So the first steps in marriage equality are finally being taken and it’s looking like we may get some action next year, here’s hoping. The Official response to the consultation is in and they’re currently batting it around Parliament. We do have a provision to allow religions to marry people if they so choose so finally actual religious freedom is guaranteed.
Reports point to 100-130 Tory MPs opposing. Labour, for some bemusing reason, has U-Turned and is now holding a free vote along with the Tories rather than a whipped vote they previously promised. Gods forbid our rights be taken as the severe issues they are (and can we stop with this talk of “morality” and “conscience” being a bigot is neither moral nor conscionable). Still, there is likely to be considerably less no votes among Labour than the Tories so, along with the Lib Dems, we have a good chance of seeing this pass through the commons. ETA The Lib Dems have also u-turned and decided not to whip this vote. Fuck the lot of them. No party will be whipping this vote, our human rights aren't important enough.
The Lords is going to be more tricky, I feel. Both because of the Lords Spiritual and the Lords, in general, just being less progressive than the Commons. But in theory there should be enough Labour and Lib Dem lords along with what Tory supporters there are among the Lords to pill it through.
There’s a liveblog on the whole issue here: Be warned: there are a large number of Tories saying some rather vile things as can be expected.
I’m getting really irritated at all the prating of religious freedom for the precious bigoted church – especially considering there was so much condemnation of their bigotry not that long ago.
I am bemused why, with the guarantee that bigoted churches can still be bigoted, there is any need to BAN the Church of England from performing same-sex marriages. They don't want to, they don't intend to - so why ban them? Why not leave them with the same opt-out as every other church? All this does is mean that, should at some point ion the future the Anglican church and its supporters decide that GBLTQ people are actually people worthy of respect, there'll be an extra barrier towards changing their bigotry.
Needless to say, I remain angry that we have an established church with all its privileges that continues to deny my humanity. Disestablish the bigots.
The government’s official response to the consultation can be found here. It’s clear that the vast majority of the opposition was religious in nature, confirming again that the majority organised churches of Great Britain are grossly homophobic and we need to continue to view them as enemies of our humanity, our rights and of justice for the foreseeable future.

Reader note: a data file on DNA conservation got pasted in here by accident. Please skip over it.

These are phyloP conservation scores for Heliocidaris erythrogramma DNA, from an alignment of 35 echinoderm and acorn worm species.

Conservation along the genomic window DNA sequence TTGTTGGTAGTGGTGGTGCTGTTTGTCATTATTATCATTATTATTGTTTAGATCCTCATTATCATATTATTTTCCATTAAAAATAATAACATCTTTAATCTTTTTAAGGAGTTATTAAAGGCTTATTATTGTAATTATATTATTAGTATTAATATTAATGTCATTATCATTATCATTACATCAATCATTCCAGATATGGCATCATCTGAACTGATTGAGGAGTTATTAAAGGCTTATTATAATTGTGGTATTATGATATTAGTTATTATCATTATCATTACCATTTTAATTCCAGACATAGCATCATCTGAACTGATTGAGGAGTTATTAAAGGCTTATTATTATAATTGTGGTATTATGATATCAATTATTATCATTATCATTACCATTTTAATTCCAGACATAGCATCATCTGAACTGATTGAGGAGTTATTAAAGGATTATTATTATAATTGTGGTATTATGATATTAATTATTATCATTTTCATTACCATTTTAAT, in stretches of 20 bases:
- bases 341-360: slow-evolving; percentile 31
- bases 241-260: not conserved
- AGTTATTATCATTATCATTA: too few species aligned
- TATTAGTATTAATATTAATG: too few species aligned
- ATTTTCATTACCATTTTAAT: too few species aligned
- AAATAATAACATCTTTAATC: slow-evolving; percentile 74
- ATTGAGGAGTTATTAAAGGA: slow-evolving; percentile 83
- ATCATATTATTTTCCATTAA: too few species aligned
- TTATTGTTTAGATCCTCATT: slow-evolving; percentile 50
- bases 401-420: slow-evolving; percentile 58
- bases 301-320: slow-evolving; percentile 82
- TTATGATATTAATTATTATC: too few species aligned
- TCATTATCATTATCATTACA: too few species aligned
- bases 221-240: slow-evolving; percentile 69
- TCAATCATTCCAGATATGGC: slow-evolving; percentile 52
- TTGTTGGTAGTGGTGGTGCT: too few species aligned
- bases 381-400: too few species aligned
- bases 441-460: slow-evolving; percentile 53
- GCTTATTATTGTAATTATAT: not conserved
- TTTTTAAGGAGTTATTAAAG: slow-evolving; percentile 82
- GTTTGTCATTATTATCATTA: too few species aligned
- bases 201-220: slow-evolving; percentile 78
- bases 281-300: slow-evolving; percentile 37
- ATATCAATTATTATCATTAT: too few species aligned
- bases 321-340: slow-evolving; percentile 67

On annulment – we will not be able to “annul” our marriages due to non-consummation simply because the whole concept of consummation is ridiculously heterosexist and revolves around a very limited definition of sex. Faced with this, the government has just ticked a big “not applicable” box and, to be honest, I don’t blame them – though I would have preferred it if “non-consumation” were just struck from the law entirely as the archaic relic it is.
I do NOT approve of leaving the adultery law where it is. Adultery only counts, again, when penis-in-vagina-sex occurs. Sure you can still get a divorce on the grounds of unreasonable behaviour, but deciding only het-sex counts for adultery is insulting and insufficient. To be honest, just scrapping adultery entirely and going with “unreasonable behaviour” for all would suit me better
The inequality of pensions is also not something I approve of – wives and widows will still have greater access to their partner’s pension benefits than husbands and widowers. We have some nebulous assurance of that changing – but it is still nebulous. Similarly, homophobic discrimination in occupational pensions is not being retroactively corrected so will continue as it is. The idea that this would create “retroactive costs” is failing to acknowledge that it would correct old injustice
Similarly, I am irritated by the protection for teacher’s “beliefs”. It is not a teacher’s place to teach their beliefs to children, their job is to teach how things are. And how things will be is marriage will be legal – we don’t need to protect a teacher’s editorialising by adding “of course this is wrong and sinful.” Or at least, not if the same teachers aren’t also protected from saying “but it may not be recognised by archaic, bigoted and immoral institutions that insist on dehumanising humanity that continues to cause so much pain and suffering”
Yes, I am beyond irritated that 52% of the respondents to the consultation were straight. I feel, again, that my rights and humanity has been put into straight people’s hands and had to be validated by straight folks before they could be acknowledged.
At this stage I almost don’t dare to hope. There’s still so much that could derail the process and the opposition is very fierce, very unreasonable and stunning in how hateful it is. But there’s a path now – it’s not going to be pleasant to walk, the religious groups and Tory homophobes are screaming utter venom, but they have been for a months If not years. Still we’re on the path and maybe, just maybe the end is in sight.